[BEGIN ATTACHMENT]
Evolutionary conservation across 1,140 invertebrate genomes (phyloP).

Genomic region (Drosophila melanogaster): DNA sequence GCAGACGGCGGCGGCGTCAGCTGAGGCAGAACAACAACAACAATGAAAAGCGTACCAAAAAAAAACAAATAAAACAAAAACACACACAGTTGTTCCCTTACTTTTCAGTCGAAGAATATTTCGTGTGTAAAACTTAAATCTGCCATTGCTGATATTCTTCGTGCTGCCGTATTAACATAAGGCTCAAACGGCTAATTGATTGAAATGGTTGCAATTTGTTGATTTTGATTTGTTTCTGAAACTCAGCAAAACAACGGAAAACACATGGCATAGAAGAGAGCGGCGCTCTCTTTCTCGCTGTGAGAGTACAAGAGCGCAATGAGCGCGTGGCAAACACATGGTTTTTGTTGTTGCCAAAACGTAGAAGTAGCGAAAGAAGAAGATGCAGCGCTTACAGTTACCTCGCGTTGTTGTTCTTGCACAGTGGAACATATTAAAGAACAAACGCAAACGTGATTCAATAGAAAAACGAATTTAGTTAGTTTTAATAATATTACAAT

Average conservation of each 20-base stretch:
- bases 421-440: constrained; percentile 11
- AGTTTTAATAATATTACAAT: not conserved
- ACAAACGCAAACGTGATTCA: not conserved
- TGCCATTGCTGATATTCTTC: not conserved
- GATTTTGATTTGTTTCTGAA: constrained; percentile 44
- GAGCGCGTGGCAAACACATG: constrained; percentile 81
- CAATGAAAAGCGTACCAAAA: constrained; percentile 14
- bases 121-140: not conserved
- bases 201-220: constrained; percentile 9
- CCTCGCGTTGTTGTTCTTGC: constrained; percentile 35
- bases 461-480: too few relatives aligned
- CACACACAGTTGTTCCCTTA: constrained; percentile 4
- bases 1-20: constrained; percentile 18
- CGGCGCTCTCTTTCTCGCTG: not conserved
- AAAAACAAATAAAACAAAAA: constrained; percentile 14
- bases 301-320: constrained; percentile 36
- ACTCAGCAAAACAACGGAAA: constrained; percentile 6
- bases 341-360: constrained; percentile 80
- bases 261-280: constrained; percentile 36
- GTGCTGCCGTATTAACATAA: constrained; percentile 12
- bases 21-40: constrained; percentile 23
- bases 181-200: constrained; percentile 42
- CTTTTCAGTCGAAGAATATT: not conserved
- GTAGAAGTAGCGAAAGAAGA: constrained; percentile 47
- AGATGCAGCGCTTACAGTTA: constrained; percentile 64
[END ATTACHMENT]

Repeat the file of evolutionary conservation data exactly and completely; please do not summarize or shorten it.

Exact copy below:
Evolutionary conservation across 1,140 invertebrate genomes (phyloP).

Genomic region (Drosophila melanogaster): DNA sequence GCAGACGGCGGCGGCGTCAGCTGAGGCAGAACAACAACAACAATGAAAAGCGTACCAAAAAAAAACAAATAAAACAAAAACACACACAGTTGTTCCCTTACTTTTCAGTCGAAGAATATTTCGTGTGTAAAACTTAAATCTGCCATTGCTGATATTCTTCGTGCTGCCGTATTAACATAAGGCTCAAACGGCTAATTGATTGAAATGGTTGCAATTTGTTGATTTTGATTTGTTTCTGAAACTCAGCAAAACAACGGAAAACACATGGCATAGAAGAGAGCGGCGCTCTCTTTCTCGCTGTGAGAGTACAAGAGCGCAATGAGCGCGTGGCAAACACATGGTTTTTGTTGTTGCCAAAACGTAGAAGTAGCGAAAGAAGAAGATGCAGCGCTTACAGTTACCTCGCGTTGTTGTTCTTGCACAGTGGAACATATTAAAGAACAAACGCAAACGTGATTCAATAGAAAAACGAATTTAGTTAGTTTTAATAATATTACAAT

Average conservation of each 20-base stretch:
- bases 421-440: constrained; percentile 11
- AGTTTTAATAATATTACAAT: not conserved
- ACAAACGCAAACGTGATTCA: not conserved
- TGCCATTGCTGATATTCTTC: not conserved
- GATTTTGATTTGTTTCTGAA: constrained; percentile 44
- GAGCGCGTGGCAAACACATG: constrained; percentile 81
- CAATGAAAAGCGTACCAAAA: constrained; percentile 14
- bases 121-140: not conserved
- bases 201-220: constrained; percentile 9
- CCTCGCGTTGTTGTTCTTGC: constrained; percentile 35
- bases 461-480: too few relatives aligned
- CACACACAGTTGTTCCCTTA: constrained; percentile 4
- bases 1-20: constrained; percentile 18
- CGGCGCTCTCTTTCTCGCTG: not conserved
- AAAAACAAATAAAACAAAAA: constrained; percentile 14
- bases 301-320: constrained; percentile 36
- ACTCAGCAAAACAACGGAAA: constrained; percentile 6
- bases 341-360: constrained; percentile 80
- bases 261-280: constrained; percentile 36
- GTGCTGCCGTATTAACATAA: constrained; percentile 12
- bases 21-40: constrained; percentile 23
- bases 181-200: constrained; percentile 42
- CTTTTCAGTCGAAGAATATT: not conserved
- GTAGAAGTAGCGAAAGAAGA: constrained; percentile 47
- AGATGCAGCGCTTACAGTTA: constrained; percentile 64